She was angry and wanted to pick a fight, but she knew that he wouldn’t engage. Instead, she gathered her breath and sat down beside him. She needed to choose her words carefully, but couldn’t figure out how to begin. She turned the television off, shifted her body to face him, and simply asked “what happened?”. He still wasn’t certain he could put his thoughts into words, but his response was melancholy and honest. “I don’t know.” Her next question “can we fix it?” was met with the same reply. After a long, uncomfortable silence, he reached for her hand.
They ordered Indian food for dinner and laid a blanket on the living room floor. The complex flavors of the curries mirrored their relationship. Spicy yet sweet. Delicate but powerful. They had decided to try. The path ahead would be challenging, now that pretenses had been pushed aside. She knew it was more than sex. He confessed his love. The timing was wrong for a proposal, but he wanted to know whether he could hang his hopes on the future. She needed to know that their relationship wouldn’t fall into the doldrums of everyday life. Neither could make any promises.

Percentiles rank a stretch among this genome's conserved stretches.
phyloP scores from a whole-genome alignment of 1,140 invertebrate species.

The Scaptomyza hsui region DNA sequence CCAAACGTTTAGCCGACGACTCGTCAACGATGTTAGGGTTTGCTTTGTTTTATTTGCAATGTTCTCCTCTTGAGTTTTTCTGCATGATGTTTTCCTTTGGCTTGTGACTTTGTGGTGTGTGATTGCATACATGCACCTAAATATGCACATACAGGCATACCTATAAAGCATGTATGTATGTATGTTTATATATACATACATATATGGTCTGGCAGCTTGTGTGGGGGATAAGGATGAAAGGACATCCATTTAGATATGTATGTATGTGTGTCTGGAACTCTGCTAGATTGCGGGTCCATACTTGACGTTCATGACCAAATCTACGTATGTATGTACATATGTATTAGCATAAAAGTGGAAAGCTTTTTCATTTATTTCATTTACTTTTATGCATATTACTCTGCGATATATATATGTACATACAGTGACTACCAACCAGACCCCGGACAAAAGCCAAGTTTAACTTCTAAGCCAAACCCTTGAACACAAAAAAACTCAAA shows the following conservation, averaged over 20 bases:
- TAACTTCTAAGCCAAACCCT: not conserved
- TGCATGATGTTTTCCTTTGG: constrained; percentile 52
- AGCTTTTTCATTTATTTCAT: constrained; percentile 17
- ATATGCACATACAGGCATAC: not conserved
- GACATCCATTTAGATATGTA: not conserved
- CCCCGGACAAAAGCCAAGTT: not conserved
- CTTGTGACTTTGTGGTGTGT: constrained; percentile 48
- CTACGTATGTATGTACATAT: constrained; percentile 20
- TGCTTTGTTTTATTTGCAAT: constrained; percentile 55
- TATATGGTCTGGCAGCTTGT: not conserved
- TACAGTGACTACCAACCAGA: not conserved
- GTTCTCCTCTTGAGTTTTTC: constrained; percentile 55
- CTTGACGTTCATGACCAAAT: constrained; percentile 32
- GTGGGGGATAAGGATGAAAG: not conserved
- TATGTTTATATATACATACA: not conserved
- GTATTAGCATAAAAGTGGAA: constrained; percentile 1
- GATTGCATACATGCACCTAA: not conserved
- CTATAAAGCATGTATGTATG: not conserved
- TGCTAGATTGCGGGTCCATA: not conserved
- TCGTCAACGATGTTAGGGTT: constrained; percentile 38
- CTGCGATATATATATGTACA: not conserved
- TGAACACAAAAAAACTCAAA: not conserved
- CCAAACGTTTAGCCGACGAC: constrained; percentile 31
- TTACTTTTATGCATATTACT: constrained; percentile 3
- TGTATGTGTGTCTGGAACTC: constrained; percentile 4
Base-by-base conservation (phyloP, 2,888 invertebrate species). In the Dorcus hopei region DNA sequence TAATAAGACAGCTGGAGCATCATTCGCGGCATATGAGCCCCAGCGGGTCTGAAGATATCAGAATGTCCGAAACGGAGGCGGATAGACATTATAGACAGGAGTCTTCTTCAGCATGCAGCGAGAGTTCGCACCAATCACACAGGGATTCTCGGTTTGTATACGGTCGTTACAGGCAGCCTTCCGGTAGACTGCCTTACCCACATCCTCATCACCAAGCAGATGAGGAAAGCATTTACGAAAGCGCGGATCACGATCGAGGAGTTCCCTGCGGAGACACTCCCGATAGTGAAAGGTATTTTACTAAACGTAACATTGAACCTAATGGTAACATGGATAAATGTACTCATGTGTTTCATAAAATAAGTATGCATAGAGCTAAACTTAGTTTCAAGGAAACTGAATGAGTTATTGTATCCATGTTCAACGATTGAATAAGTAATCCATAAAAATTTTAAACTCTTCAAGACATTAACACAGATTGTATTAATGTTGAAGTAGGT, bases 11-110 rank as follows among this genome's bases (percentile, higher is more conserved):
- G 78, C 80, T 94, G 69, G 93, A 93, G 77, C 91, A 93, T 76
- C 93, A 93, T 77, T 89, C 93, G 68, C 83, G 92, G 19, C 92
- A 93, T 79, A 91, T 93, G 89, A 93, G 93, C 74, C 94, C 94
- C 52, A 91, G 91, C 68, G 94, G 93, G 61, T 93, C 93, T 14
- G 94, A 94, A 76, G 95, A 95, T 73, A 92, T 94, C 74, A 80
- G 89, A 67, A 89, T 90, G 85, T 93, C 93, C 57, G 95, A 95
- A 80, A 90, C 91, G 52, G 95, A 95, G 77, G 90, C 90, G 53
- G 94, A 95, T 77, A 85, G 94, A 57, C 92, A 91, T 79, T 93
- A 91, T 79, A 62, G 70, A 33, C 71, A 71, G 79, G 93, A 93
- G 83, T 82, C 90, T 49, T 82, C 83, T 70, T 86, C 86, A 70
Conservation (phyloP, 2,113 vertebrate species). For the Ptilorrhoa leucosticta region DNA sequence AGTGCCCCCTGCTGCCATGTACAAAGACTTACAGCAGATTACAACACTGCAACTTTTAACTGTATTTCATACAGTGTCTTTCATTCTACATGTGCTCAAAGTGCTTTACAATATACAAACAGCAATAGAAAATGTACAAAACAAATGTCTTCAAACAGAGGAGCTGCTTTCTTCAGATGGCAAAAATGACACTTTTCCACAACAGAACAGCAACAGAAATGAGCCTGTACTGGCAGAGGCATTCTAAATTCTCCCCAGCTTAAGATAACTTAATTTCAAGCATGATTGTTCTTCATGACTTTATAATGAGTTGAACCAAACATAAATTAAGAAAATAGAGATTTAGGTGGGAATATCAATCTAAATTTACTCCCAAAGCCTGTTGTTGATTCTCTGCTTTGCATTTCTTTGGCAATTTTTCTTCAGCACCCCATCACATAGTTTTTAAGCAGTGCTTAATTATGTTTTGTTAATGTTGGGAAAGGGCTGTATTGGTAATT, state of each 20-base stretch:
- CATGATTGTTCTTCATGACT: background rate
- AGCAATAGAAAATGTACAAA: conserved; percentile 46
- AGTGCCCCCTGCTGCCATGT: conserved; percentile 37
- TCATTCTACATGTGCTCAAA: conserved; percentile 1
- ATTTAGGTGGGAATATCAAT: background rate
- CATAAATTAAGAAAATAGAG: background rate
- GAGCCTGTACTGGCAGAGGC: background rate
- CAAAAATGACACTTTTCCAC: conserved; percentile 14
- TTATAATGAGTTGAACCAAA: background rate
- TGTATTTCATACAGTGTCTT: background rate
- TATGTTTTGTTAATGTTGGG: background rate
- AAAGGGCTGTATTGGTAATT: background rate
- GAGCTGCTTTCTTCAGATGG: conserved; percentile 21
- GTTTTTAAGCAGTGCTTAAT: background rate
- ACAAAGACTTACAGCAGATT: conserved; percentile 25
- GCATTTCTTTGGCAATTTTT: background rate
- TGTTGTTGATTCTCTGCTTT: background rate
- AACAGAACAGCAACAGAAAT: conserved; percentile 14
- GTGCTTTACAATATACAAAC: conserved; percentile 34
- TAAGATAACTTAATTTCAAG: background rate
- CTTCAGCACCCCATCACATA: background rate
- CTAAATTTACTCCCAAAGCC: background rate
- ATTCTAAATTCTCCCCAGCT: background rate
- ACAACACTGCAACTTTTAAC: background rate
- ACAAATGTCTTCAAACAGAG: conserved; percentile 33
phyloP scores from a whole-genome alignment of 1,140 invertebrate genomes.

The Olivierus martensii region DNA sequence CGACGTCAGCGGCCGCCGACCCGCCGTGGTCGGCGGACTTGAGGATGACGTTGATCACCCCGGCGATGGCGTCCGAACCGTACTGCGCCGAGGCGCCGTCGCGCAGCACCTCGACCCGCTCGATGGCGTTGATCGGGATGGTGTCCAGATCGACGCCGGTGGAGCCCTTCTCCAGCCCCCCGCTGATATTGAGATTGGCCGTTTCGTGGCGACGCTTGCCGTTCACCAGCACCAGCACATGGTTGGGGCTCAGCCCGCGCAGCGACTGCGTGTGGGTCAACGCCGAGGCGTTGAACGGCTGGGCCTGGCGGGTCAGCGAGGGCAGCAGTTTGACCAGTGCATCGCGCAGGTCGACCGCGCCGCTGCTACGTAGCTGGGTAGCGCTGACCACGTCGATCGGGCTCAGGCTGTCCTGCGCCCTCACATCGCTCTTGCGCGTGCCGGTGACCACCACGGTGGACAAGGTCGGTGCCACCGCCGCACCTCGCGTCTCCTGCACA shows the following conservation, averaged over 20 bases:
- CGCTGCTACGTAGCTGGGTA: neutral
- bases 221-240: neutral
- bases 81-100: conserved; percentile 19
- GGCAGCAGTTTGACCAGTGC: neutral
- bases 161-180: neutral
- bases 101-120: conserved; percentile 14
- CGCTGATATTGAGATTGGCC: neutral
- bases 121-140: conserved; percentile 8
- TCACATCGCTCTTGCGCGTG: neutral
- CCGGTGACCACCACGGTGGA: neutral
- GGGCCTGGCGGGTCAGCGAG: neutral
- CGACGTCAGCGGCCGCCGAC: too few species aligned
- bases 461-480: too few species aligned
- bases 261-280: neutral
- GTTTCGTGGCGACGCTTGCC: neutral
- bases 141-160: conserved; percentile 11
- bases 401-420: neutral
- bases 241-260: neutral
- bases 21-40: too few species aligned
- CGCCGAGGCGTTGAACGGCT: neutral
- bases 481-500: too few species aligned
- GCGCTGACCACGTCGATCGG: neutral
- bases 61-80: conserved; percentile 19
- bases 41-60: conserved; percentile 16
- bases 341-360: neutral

One year later, he strolled hand in hand with another woman who proudly wore his ring. Her belly was just beginning to push outward with evidence of the young life within. They were thumbing through used baby clothes at the Sunday market when he saw her, radiant but alone. After exchanging pleasantries, the conversation lulled. Their eyes connected, and she smiled nostalgically as she turned to leave. His gaze lingered on her as she moved toward the farmer’s booth, chose her baby asparagus, and placed it into her bag. That night he thought of her while he fucked his wife.
The Tip Jar